SIX NEW NUCLEAR reactors are to be built in China, it was revealed today. The ambitious plan is to help the country meet its targets to wean itself off coal.
The new reactors will be on the coastal provinces, including Guangdong, Shandong and Fujian. China’s first nuclear plant was in Daya Bay in Guangdong in 1994, and supplies power to Hong Kong.
“These sites are all located in industrialized coastal provinces that are net power importers from other provinces with major need to expand low-carbon baseload capacity, considering the 2025 coal peak is coming up fast,” said David Fishman, a specialist in Chinese energy production.
China has become a world leader in nuclear power construction, with engineers working on modular reactors, floating reactors, thorium reactors and so on. The country is operating the world’s first commercially operating “fourth generation” reactor at Shidaowan, which is on the coast of the Yellow Sea, opposite North Korea.
“China has to add eight to ten GW-level reactors per year, every year, if it’s even going to get close to its 2030 capacity targets,” Fishman added. “We should expect to be seeing and hearing a lot more about new nuclear approvals on a regular basis going forward.”
Engineers hope to start pouring concrete later this year, and have some of the plants working within five years, he said.
The industry has not been without challenges. In 2019, the US Commerce Department put the China General Nuclear Power Group and three of its affiliates on its infamous blacklist known as the Entity List. This creates problems for any company (whether from the United States or not) trying to deal with them or exchange technology. But China has several different companies in that area of technology, fortunately, and several alternative paths to follow, with different homegrown models of reactor available.
Now the Chinese government said it plans to have 70 gigawatts of installed nuclear capacity by its 2025 deadline – just three years away.
As the world dramatically changes its opinion on nuclear power, the conversation has moved away from a tight focus on radioactive waste to a wider consideration of all the different factors.
“Nuclear energy emits 70 times less CO2 than coal, 40 times less than gas, four times less than solar energy, half that of hydro power, and the same as wind energy.”Orano
Two billion tons of CO2 emissions are prevented worldwide each year by nuclear power, one study revealed. “Nuclear energy is one of the energies that emits the least greenhouse gases in the world,” says Orano, a nuclear fuel cycle specialist. “Nuclear energy emits 70 times less CO2 than coal, 40 times less than gas, four times less than solar energy, half that of hydro power, and the same as wind energy.”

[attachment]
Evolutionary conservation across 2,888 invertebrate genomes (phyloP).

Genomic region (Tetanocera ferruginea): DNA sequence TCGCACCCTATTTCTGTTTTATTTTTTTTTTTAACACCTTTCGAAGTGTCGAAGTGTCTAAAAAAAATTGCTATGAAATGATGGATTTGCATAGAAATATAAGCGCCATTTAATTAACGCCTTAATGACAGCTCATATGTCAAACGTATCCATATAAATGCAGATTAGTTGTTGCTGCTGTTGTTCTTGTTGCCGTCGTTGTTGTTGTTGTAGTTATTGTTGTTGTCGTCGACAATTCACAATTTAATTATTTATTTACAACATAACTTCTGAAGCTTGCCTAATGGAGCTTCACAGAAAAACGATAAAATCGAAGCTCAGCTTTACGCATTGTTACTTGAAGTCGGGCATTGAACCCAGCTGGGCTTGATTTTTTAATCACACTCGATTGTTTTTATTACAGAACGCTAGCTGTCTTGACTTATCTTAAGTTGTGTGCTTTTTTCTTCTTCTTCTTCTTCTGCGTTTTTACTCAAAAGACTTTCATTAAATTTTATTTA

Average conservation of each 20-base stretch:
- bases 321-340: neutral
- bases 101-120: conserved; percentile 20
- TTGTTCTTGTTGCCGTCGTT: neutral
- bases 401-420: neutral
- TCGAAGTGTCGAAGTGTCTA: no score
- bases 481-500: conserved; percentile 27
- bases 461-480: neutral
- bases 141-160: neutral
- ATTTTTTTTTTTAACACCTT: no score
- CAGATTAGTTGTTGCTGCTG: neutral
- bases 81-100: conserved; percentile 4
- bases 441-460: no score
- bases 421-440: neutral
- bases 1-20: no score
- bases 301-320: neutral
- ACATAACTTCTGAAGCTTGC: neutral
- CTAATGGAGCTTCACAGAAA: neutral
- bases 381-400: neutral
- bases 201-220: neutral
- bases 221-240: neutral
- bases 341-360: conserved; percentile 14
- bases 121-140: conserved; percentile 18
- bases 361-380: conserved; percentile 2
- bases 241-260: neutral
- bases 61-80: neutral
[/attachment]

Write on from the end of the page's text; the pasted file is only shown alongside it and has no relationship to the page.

Other countries are taking inspiration from China.
Just 10 years ago, Singapore said that conventional nuclear reactors would not be suitable for the tiny packed city-state. But now it has changed its tune – the government is investigating a range of options for introducing nuclear power into the energy mix.
Argentina has long been working with China to introduce nuclear power, and earlier this month asked for it to fully finance a planned US$8.3 billion plant in the country.
Even countries in Europe, which have been generally hostile to nuclear power (except for France), are changing their collective minds. British Prime Minister Boris Johnson this month said the government wanted the UK to get 25 per cent of its electricity from nuclear sources in the near future.
But politics, unfortunately, has caused trouble and expense there. A joint British-Chinese joint venture to build a plant came unstuck when hostile right-wing politicians started a campaign to halt the project purely because it involved Chinese people, indicating that they could not be trusted with something as important as a power plant. The contract is being restructured at a loss to the British taxpayer, and a stain on previously good relations.
Meanwhile the industry in China now has a bit of history. As mentioned above, the first successful nuclear plant in the country was in Daya Bay, opened in 1994. Despite heavy negative campaigning by the US State Department’s Radio Free Asia and anti-China political groups in Hong Kong, the plant, part-owned by CLP, was successfully built, and has long been a major contributor to Hong Kong’s electricity supply. Some 70% of the electricity it produces goes to Hong Kong, providing a fifth of all electricity used in the city.
For a fuller review of news concerning the growing nuclear industry in China, including graphs and charts, click this link.
Image at the top of Shanghai by Zhang Kaiyv/ Unsplash